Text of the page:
Operating expenses from continuing operations for the year ended December 31, 2010 were approximately $21,917,000 compared to approximately $21,555,000 for the year ended December 31, 2009, an increase of approximately $362,000 (1.7%). The most significant factors contributing to this decrease were an increase in taxes and insurance of approximately $488,000 due primarily to real estate

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tax increases and an increase in repairs and maintenance expenses of approximately $189,000 due to repairs at many properties to maintain occupancy.

        These increases are offset by a decrease in depreciation and amortization expense of approximately $223,000 (3.9%) due to the significant amount of 5-10 year property becoming fully depreciated: and a decrease in operating expenses of approximately $138,000 (3.5%) due to lower snow removal costs due a milder winter in 2010 and lower utility costs due in part to the installation of new more efficient heating systems.

        Interest expense for the year ended December 31, 2010 was approximately $8,054,000 compared to approximately $7,811,000 for the year ended December 31, 2009, an increase of approximately $243,000 (3.1%). This increase is due to a higher average level of debt in 2010 compared to 2009.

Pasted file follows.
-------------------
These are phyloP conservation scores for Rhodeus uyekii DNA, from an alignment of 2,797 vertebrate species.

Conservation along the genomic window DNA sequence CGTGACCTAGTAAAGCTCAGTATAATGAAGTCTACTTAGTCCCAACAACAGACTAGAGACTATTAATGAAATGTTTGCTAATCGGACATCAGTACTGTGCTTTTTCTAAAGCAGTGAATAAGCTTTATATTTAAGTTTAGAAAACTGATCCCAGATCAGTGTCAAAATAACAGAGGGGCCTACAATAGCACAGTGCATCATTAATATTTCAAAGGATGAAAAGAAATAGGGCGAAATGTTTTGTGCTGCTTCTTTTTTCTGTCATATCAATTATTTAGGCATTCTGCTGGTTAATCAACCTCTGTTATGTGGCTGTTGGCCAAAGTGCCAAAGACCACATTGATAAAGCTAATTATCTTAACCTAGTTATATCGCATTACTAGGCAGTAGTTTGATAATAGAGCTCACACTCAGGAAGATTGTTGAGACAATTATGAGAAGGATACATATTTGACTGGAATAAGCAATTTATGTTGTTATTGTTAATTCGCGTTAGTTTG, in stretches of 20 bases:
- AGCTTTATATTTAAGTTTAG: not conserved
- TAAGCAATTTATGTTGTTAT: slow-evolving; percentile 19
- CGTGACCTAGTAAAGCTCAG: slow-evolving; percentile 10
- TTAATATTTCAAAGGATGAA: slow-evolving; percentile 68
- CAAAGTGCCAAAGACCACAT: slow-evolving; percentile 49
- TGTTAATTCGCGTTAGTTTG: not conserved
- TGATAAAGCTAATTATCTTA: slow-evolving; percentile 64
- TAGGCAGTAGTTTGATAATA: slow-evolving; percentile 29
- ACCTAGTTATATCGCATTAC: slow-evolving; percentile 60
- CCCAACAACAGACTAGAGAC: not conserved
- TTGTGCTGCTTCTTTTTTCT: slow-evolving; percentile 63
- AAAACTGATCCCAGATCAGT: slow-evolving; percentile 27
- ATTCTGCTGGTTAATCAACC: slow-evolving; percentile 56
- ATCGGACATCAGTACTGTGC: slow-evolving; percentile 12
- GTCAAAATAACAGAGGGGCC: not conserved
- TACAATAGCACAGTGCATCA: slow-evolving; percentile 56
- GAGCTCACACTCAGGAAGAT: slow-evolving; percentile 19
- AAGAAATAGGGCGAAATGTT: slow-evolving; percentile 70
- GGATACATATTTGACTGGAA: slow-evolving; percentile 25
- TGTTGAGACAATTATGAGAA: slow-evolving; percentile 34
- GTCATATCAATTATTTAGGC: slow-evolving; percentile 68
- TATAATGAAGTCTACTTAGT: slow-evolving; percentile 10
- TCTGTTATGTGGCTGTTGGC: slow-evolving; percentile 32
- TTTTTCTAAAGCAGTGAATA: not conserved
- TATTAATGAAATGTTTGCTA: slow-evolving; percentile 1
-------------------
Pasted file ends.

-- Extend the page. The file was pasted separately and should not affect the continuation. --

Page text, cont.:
At December 31, 2010, the Partnership has between a 40% and 50% ownership interests in nine different Investment Properties. See a description of these properties included in the section titled Investment Properties as well as Note 14 to the Consolidated Financial Statements for a detail of the financial information of each Investment Property.

        As described in Note 14 to the Consolidated Financial Statements, the Partnership's share of the net loss from the Investment Properties was approximately $3,870,000. Included in this loss is depreciation and amortization expense of approximately $5,222,000. The allocable loss associated with the October 2009 investment in Dexter Park is approximately $2,956,000 of which approximately $3,771,000 is depreciation and amortization. The allocable amortization expense at Dexter Park was approximately $1,600,000 less in 2011. In 2009, the Partnership's share of loss was approximately $1,687,000.